Executive functions, learning, attention, and processing speed are imperative facets of cognitive performance, affected in neuropsychiatric disorders. In clinical studies on different patient groups, recombinant human (rh) erythropoietin (EPO) lastingly improved higher cognition and reduced brain matter loss. Correspondingly, rhEPO treatment of young rodents or EPO receptor (EPOR) overexpression in pyramidal neurons caused remarkable and enduring cognitive improvement, together with enhanced hippocampal long-term potentiation. The 'brain hardware upgrade', underlying these observations, includes an EPO induced ~20% increase in pyramidal neurons and oligodendrocytes in cornu ammonis hippocampi in the absence of elevated DNA synthesis. In parallel, EPO reduces microglia numbers and dampens their activity and metabolism as prerequisites for undisturbed EPO-driven differentiation of pre-existing local neuronal precursors. These processes depend on neuronal and microglial EPOR. This novel mechanism of powerful postnatal neurogenesis, outside the classical neurogenic niches, and on-demand delivery of new cells, paralleled by dendritic spine increase, let us hypothesize a physiological procognitive role of hypoxia-induced endogenous EPO in brain, which we imitate by rhEPO treatment. Here we delineate the brain EPO circle as working model explaining adaptive 'brain hardware upgrade' and improved performance. In this fundamental regulatory circle, neuronal networks, challenged by motor-cognitive tasks, drift into transient 'functional hypoxia', thereby triggering neuronal EPO/EPOR expression.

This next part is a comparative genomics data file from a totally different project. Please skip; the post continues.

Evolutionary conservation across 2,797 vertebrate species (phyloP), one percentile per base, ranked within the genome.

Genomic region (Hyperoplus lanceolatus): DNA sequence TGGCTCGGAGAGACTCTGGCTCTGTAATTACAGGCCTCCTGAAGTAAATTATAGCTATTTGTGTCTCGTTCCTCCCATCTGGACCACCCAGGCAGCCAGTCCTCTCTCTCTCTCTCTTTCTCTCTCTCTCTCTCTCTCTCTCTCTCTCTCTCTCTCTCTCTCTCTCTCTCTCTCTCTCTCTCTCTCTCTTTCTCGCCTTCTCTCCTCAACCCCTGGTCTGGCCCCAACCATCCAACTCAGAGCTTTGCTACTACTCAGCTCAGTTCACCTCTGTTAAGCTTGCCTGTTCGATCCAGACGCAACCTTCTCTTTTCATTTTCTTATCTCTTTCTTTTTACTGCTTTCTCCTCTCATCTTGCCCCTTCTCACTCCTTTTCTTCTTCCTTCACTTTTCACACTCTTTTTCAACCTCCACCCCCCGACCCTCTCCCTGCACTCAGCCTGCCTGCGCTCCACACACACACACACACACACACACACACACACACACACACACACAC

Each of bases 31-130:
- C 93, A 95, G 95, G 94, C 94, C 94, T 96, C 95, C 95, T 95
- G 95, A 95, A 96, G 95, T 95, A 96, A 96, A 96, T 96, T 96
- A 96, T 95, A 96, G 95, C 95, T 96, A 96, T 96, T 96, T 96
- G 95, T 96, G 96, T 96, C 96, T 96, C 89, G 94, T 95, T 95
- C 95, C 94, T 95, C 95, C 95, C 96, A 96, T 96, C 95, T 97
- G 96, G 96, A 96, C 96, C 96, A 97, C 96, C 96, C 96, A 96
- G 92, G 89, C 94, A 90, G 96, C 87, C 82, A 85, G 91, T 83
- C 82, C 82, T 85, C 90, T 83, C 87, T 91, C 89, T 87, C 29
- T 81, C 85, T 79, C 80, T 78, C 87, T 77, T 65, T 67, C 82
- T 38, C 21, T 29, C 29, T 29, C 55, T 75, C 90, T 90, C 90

© 2022. The Author(s).